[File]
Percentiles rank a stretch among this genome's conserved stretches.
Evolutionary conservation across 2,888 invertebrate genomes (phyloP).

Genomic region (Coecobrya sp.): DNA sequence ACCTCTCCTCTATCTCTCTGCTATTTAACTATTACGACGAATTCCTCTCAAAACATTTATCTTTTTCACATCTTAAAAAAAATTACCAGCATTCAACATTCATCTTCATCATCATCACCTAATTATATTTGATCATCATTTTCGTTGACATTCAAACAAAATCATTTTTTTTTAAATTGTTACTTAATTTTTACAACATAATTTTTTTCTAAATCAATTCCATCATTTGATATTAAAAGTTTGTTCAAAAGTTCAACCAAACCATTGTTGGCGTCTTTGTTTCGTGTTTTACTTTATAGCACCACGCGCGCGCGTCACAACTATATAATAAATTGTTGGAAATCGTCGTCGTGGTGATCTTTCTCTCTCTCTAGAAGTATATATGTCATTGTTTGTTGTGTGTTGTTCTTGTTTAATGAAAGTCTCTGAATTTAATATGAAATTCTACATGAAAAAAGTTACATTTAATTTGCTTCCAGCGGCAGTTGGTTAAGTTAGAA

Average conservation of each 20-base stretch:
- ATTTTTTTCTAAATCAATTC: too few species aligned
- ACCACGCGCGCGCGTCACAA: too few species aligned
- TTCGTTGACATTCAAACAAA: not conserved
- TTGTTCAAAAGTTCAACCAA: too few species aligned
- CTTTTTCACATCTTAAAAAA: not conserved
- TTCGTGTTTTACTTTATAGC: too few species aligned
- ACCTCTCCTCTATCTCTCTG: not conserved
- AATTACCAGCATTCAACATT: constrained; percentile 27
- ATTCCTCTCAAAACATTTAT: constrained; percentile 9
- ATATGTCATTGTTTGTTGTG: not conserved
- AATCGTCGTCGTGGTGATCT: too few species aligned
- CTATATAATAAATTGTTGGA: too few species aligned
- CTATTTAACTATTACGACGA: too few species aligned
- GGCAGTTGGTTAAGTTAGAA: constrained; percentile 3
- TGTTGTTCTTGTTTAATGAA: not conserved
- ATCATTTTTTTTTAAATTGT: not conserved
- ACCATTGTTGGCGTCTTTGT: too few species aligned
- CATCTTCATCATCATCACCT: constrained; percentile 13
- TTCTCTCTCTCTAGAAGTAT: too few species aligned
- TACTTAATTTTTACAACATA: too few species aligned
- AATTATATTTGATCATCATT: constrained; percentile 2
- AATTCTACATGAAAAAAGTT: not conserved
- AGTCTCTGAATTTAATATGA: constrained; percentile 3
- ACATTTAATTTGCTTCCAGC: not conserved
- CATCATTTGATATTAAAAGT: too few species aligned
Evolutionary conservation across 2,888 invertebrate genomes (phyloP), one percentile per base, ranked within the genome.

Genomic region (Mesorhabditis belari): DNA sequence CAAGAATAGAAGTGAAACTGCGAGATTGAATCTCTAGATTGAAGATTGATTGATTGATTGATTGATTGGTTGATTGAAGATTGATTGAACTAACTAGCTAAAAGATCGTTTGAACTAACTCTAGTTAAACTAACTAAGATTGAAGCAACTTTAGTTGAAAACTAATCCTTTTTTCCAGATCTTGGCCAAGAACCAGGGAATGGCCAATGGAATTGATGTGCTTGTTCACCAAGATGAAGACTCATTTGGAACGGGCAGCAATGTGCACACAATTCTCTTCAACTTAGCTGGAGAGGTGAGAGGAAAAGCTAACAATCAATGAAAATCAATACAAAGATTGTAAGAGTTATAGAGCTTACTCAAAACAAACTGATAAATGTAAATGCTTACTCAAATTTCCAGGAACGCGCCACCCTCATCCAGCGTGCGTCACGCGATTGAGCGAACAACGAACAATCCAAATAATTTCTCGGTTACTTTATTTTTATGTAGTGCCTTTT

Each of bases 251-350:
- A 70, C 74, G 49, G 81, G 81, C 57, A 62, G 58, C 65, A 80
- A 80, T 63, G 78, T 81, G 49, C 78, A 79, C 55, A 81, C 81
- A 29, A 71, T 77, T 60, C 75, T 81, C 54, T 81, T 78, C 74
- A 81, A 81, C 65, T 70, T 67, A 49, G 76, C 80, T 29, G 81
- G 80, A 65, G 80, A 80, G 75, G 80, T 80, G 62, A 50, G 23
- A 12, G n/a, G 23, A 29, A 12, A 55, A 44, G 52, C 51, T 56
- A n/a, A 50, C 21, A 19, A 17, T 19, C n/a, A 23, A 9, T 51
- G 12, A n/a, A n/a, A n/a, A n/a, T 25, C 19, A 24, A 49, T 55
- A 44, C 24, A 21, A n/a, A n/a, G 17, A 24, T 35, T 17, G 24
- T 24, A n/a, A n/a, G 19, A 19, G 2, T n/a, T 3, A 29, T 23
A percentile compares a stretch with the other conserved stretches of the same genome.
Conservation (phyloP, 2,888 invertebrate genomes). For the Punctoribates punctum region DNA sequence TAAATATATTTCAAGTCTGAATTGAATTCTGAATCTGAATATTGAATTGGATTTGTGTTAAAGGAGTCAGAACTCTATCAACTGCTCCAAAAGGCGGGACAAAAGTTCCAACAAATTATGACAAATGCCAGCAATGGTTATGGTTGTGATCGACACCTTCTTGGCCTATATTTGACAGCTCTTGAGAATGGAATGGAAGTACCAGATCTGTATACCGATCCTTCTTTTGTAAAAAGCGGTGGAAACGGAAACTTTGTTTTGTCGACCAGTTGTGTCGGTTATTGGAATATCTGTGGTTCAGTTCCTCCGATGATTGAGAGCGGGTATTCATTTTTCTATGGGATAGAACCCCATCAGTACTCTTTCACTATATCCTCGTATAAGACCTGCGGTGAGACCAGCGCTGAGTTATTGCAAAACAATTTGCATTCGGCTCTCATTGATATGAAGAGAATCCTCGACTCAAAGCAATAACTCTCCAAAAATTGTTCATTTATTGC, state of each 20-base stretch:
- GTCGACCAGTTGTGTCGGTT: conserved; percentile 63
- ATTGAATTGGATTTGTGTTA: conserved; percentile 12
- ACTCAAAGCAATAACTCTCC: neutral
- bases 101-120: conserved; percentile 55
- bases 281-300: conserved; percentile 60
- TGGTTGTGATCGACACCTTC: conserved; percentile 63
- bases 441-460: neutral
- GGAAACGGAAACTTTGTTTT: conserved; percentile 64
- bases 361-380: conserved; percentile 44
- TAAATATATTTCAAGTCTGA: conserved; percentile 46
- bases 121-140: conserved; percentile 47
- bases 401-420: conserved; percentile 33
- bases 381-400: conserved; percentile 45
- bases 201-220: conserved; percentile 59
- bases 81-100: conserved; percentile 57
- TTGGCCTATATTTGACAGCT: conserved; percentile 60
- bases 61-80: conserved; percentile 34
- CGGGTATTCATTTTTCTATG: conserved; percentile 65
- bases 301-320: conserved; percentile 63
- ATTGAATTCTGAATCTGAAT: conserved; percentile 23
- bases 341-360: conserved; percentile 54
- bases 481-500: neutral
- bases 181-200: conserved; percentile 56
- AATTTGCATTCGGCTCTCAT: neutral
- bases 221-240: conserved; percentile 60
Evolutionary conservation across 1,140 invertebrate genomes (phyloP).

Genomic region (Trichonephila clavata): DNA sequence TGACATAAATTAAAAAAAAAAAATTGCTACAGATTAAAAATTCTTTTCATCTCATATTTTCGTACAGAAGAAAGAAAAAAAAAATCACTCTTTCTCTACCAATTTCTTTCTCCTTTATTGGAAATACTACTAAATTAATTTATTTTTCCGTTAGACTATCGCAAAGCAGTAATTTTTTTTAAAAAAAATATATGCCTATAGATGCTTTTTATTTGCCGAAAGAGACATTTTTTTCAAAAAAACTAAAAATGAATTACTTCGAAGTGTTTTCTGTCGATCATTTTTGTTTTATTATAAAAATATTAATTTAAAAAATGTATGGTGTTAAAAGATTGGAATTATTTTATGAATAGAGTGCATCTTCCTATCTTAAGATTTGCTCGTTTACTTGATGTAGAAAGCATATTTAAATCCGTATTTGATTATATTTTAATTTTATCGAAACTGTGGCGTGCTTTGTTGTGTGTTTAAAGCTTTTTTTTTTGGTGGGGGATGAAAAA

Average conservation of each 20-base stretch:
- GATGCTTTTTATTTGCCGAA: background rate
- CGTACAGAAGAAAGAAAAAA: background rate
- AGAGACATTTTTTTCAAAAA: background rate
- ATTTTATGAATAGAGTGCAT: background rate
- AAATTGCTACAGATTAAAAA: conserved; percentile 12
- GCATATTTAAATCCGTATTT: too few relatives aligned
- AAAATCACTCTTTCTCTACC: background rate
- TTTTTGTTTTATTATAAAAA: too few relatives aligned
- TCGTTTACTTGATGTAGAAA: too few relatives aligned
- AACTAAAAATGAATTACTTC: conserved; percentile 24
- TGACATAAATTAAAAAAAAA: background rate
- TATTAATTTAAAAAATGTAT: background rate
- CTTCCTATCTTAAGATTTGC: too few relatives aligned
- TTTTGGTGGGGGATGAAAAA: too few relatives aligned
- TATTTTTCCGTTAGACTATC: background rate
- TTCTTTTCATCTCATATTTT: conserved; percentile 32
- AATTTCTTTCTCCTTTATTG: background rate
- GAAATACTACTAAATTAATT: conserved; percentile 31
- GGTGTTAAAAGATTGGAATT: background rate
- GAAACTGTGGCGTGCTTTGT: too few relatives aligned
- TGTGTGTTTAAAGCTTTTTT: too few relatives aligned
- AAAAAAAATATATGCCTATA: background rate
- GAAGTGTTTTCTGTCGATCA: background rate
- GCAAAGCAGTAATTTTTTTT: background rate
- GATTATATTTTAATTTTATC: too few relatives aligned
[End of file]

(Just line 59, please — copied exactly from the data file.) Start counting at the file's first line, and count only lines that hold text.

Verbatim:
- bases 81-100: conserved; percentile 57